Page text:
The traditional radio newsroom operates like an oil supplier: drilling for raw news, processing it, dispensing finished stories to customers. This “news pipeline” requires team effort from end to end.
(As technology changes, this analogy may change. We talk more about that in Your Medium.)
The following roles may overlap but the more your team can specialize in particular roles, the more expertise and impact each will add to your journalistic effort. There is value in having skills from all categories, but there is also a natural limit to how well one can perform one function while balancing demands of another.
These are the reporters and correspondents. They dig up the news that feeds the pipeline. Without them, you lack original raw material. Over time, they’ll include more citizen journalists. All newsrooms need professional reporters to truly distinguish themselves. The bigger newsrooms have multiple reporters that specialize in beats. Large newsrooms may organize teams around desks.
These are the editors, producers and writers. (They include the News Director.) Depending on their level, they help govern all or some aspect of the news pipeline. Upper level titles may include assistant news director, executive editor, executive producer, senior editor, senior producer or bureau chief. Mid-level titles may include producer or editor. Lower level titles include assistant producers, writers, production assistants. Organizers are crucial in seeing the big picture, allocating resources and generally making the news process go well. They are vital for quality assurance.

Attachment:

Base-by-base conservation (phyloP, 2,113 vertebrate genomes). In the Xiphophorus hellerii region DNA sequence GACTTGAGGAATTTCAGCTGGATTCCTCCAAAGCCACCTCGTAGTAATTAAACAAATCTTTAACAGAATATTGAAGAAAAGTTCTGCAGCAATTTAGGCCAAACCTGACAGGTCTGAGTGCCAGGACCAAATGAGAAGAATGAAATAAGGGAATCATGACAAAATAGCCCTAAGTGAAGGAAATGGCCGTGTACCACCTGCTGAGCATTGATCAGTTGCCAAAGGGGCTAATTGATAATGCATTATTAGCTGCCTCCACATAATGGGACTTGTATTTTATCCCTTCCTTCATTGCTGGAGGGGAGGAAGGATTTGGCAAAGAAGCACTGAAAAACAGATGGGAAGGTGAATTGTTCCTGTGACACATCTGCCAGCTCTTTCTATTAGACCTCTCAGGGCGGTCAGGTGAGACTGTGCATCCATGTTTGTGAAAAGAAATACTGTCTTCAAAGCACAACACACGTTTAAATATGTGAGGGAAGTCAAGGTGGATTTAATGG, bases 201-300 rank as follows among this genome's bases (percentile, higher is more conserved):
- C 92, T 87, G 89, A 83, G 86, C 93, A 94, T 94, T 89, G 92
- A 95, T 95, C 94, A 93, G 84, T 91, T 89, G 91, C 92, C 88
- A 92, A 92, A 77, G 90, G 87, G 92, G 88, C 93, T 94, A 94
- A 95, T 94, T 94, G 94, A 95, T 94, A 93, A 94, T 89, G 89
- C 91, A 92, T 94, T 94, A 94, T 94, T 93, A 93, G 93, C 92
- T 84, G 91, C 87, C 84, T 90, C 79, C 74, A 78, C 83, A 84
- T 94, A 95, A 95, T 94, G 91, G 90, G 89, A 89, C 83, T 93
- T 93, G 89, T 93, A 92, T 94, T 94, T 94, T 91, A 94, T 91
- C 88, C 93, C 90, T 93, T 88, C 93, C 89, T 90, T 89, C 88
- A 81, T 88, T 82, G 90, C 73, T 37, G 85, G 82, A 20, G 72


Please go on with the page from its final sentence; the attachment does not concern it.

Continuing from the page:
These are the anchors, newscasters and hosts. They engage the audience and deliver your pipeline product. They help polish and package the news. Listeners may identify most with these mission-critical teammates.
In some stations, the roles of gatherers, organizers and presenters are assigned to students, volunteers, interns or other non-professional journalists.
Stations may field a formidable team of journalists-in-training provided they balance their training efforts with careful quality control.
It should be mentioned that a well-rounded team may also include technical and support personnel. These helpers serve important roles but normally lack experience in journalism. A prudent News Director will encourage their inclusion in the team process — while seeing to it that quality standards are never compromised.